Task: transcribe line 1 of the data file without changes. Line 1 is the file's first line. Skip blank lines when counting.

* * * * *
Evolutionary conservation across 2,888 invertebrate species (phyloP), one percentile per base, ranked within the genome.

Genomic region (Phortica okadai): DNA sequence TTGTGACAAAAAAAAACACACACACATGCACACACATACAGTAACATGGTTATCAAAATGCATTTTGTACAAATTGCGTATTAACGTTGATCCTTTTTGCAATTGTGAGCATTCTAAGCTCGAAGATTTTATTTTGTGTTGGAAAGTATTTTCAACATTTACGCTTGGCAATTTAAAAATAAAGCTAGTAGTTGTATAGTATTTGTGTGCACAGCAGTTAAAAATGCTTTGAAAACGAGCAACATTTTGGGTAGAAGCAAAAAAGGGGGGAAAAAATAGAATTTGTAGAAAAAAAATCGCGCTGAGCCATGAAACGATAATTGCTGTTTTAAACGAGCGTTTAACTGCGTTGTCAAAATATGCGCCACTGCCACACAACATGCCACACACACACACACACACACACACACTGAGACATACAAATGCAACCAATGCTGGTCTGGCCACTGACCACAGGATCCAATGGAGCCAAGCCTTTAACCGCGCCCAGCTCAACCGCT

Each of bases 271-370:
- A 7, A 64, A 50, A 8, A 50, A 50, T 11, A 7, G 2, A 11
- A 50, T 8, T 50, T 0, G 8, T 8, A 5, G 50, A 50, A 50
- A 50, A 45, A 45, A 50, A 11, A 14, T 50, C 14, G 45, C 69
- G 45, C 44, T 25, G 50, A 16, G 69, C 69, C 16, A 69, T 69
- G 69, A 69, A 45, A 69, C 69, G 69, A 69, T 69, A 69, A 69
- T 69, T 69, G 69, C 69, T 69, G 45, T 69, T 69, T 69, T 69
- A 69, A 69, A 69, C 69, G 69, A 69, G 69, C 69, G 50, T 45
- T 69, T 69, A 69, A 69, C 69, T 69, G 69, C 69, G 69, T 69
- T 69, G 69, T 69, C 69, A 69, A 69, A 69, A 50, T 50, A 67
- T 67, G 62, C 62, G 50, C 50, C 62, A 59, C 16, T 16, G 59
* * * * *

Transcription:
Evolutionary conservation across 2,888 invertebrate species (phyloP), one percentile per base, ranked within the genome.